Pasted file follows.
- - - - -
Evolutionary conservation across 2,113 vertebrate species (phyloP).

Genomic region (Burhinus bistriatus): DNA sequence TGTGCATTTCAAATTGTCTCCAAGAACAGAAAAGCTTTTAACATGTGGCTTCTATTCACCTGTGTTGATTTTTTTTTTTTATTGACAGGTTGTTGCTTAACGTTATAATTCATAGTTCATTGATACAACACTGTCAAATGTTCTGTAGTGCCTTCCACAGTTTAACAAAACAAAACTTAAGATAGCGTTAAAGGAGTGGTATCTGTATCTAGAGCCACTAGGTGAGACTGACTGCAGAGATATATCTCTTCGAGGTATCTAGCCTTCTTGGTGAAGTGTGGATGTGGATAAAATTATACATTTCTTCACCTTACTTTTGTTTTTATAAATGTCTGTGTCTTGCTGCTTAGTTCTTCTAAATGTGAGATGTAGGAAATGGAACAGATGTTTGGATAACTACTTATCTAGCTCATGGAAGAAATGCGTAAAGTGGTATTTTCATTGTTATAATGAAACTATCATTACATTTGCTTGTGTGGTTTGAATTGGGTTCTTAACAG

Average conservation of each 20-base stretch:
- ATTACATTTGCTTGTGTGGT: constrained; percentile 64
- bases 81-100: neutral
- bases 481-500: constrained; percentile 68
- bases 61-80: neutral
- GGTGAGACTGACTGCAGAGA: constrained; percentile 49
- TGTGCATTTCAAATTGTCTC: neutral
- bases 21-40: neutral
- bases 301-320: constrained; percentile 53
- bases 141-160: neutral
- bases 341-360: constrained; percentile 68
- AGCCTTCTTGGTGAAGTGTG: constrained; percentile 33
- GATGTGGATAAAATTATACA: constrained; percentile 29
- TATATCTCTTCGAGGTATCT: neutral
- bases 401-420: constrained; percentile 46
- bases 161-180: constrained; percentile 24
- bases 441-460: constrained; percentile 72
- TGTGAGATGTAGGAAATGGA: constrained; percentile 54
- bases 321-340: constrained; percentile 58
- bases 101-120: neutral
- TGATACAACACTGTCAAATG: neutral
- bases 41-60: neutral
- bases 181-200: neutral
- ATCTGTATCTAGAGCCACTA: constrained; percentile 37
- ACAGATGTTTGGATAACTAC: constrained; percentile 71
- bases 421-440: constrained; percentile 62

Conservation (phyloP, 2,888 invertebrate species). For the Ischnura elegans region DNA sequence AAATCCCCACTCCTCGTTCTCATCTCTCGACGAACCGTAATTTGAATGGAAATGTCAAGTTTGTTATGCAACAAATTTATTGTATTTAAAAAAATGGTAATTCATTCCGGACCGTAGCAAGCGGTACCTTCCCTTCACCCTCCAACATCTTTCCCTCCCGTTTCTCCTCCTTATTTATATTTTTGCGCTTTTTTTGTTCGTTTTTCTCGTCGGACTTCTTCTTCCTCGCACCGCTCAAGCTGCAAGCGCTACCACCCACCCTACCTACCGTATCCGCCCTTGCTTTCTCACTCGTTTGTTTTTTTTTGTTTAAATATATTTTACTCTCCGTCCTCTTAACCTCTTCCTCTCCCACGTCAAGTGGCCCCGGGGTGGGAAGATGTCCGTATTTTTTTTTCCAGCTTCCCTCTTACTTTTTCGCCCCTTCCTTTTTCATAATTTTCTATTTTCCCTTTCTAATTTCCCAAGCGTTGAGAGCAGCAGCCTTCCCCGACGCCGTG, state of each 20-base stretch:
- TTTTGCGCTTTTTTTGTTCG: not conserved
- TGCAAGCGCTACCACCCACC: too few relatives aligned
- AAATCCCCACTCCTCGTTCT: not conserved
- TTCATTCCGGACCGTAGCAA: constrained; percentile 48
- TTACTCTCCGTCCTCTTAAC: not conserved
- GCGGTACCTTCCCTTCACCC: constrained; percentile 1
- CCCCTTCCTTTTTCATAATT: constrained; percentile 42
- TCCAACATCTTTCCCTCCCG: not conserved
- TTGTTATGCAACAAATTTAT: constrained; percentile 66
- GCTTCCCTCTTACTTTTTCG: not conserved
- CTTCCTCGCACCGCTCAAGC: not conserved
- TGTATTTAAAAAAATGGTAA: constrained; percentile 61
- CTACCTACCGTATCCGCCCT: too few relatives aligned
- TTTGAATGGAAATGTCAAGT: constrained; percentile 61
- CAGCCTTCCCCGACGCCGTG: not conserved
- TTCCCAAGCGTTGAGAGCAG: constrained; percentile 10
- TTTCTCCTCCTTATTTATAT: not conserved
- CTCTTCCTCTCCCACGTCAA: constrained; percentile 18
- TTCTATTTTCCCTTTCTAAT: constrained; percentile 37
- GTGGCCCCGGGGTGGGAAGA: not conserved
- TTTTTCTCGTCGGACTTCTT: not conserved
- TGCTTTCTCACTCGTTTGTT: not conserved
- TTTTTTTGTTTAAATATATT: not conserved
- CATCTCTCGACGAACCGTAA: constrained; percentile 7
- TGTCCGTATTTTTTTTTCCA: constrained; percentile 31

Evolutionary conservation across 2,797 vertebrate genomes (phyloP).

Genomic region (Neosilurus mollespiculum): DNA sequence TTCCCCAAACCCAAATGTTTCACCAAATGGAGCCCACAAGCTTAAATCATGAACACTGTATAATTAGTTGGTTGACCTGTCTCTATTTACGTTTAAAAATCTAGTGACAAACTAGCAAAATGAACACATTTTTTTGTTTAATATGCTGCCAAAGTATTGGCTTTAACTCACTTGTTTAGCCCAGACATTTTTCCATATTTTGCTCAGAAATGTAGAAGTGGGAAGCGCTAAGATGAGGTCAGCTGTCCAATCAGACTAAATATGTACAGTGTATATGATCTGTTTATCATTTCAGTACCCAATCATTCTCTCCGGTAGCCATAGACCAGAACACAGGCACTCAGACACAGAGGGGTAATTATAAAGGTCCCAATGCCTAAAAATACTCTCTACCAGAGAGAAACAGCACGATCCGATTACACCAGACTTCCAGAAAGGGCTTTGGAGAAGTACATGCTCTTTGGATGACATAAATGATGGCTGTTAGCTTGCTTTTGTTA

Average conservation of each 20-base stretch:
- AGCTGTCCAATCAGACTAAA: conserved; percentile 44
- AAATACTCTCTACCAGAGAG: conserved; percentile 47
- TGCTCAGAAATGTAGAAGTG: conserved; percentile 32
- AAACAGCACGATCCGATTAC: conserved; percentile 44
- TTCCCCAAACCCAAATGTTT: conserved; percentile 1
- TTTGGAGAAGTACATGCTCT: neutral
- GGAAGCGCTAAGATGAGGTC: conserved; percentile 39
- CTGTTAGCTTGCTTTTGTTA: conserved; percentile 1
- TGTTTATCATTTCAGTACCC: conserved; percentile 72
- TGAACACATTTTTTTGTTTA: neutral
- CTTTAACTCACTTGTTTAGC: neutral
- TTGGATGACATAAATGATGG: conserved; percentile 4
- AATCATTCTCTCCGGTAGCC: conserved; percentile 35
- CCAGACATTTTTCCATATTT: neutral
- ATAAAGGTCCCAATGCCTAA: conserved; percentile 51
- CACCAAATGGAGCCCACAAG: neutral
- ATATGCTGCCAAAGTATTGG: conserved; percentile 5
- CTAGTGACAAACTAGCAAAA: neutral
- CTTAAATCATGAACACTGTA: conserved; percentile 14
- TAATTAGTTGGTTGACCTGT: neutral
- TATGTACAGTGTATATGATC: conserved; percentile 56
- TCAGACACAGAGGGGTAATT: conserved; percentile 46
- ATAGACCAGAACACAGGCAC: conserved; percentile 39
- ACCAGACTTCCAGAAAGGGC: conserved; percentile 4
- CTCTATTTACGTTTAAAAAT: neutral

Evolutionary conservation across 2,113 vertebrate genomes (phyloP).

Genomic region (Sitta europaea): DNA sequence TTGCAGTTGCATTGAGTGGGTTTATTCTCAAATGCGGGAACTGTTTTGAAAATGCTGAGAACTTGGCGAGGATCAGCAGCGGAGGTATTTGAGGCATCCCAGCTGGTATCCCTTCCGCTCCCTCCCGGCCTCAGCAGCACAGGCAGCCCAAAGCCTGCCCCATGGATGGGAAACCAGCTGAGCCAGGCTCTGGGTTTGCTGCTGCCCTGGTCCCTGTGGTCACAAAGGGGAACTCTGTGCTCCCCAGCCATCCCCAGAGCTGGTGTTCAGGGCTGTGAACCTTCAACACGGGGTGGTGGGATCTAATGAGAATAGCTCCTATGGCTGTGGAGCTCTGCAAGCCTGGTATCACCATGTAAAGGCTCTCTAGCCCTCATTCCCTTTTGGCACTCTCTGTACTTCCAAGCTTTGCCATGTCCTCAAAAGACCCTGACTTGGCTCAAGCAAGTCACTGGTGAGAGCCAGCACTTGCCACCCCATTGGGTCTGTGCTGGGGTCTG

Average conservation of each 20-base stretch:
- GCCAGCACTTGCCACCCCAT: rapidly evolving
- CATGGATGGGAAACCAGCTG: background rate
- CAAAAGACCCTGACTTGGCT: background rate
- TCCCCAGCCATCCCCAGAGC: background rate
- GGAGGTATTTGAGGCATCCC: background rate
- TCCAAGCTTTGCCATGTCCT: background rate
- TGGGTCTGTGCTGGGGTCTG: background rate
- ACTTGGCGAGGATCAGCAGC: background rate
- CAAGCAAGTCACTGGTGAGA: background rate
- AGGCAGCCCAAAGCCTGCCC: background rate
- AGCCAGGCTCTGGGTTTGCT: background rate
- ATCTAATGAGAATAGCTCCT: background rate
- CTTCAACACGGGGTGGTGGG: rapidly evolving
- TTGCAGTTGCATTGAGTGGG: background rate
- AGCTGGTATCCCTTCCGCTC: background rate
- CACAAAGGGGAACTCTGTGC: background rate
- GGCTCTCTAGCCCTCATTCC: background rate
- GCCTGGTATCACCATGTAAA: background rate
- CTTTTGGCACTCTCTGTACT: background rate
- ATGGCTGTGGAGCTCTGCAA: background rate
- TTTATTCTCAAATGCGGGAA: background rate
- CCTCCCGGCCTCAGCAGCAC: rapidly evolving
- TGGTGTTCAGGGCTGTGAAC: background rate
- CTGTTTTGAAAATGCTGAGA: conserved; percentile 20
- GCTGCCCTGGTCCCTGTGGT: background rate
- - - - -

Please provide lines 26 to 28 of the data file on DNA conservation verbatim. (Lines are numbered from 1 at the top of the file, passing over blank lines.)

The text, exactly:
- ATCTGTATCTAGAGCCACTA: constrained; percentile 37
- ACAGATGTTTGGATAACTAC: constrained; percentile 71
- bases 421-440: constrained; percentile 62